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running out of blankets here. >> reporter: the seriously injured were everywhere, carried on stretchers and wheelbarrows. those that could help did. >> right now, we need your truck. we just need to get people over to the hospital, okay? >> there were trucks that had eight people in the back of them. >> reporter: trauma supervisor tony mullen has never seen anything like it before. >> we put gurneys outside. we had wheelchairs outside waiting for the people to be brought in. >> reporter: for hours ambulances ferried in those clinging to life. overwhelming five hospitals. >> umc is at capacity for victims unless it's life threatening. >> reporter: all emergency personnel called in to help. today hundreds waited for hours to donate much-needed blood to help victims like nick rabon, shot in the chest. his brother a paramedic, saved his life, then those of strangers. >> just combined effort of bystanders just helping people. it was one of the most beautiful craziest
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things i've ever seen inside of a tragedy. >> reporter: the worst of times bringing out the best inside. so many saved among so much loss. at the two largest trauma centers in las vegas, including this one, at least a dozen remain in critical condition. 50 more face serious surgeries and while so many lives were saved, it's important to remember tonight many are still fighting for their lives. lester? >> all right, miguel almaguer, part of our team on the ground here in las vegas. in honor of the victims president trump led a moment of silence at the white house this afternoon. he also condemned this attack as, quote, an act of pure evil and ordered flags to fly at half-staff. the president said he'll visit las vegas on wednesday after his trip to hurricane-ravaged puerto rico tomorrow. there's much more still ahead as we continue tonight from las vegas including the shooter's guns. inside the arsenal he used to carry out his rampage. police say some may have been fully automatic. how did he ge i was wondering if an electric toothbrush really cleans...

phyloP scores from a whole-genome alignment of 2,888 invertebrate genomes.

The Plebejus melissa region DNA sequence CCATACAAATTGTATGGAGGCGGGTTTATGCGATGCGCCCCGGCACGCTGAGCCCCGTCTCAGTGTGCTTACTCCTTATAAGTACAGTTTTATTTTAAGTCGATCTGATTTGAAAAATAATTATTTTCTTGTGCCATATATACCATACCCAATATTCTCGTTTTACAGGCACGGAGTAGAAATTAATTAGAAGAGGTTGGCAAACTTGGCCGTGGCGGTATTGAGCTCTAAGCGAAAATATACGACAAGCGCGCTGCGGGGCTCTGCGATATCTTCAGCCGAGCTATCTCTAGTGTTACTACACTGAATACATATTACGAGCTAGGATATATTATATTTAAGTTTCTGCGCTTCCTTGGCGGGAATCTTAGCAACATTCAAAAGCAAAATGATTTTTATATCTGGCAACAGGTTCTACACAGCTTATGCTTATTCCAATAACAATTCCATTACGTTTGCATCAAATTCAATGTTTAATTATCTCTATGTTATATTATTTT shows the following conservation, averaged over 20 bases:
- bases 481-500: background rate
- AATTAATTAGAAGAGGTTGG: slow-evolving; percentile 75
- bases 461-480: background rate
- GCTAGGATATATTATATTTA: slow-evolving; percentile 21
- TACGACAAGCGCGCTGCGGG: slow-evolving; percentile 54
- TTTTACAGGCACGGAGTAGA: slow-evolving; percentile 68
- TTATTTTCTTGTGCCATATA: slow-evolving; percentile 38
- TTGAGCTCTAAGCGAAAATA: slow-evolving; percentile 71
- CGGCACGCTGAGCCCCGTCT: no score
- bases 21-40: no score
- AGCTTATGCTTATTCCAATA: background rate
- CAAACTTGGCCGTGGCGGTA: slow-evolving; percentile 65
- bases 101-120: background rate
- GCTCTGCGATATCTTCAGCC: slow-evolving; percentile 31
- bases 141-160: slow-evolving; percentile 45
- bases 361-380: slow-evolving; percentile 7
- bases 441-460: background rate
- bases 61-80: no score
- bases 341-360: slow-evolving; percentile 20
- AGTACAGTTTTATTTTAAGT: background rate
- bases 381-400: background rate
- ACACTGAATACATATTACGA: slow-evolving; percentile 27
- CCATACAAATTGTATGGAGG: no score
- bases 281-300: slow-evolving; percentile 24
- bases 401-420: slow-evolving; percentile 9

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tonight law enforcement sources tell nbc news the gunman here in las vegas may have been using semiautomatic weapons converted to fire to full automatic mode. semiautomatic weapons are legal in the u.s., but for three decades new sales of automatic weapons have been illegal. the question is how may the shooter have gotten his hands on what were essentially military grade machine
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guns? here's nbc's tom costello. >> get down. get down. >> reporter: veteran cops could tell from the sound of the gunfire that fully automatic weapons were likely involved. among the armory of guns, ammunition, tripods and scopes recovered from the hotel room were 0.223 caliber and 0.308 caliber rifles possibly illegally turned into automatic machine guns used by the military. >> it goes down the barrel with high velocity. that's why it's so deadly. it will go through a policeman's vest through him, out the back and into the next person. >> reporter: federal law has outlawed the sale of new machine guns, semiautomatic eps with are legal in most if not all states. some gun enthusiasts and criminals use $50 kits available online to convert them into automatic guns. youtube clips show how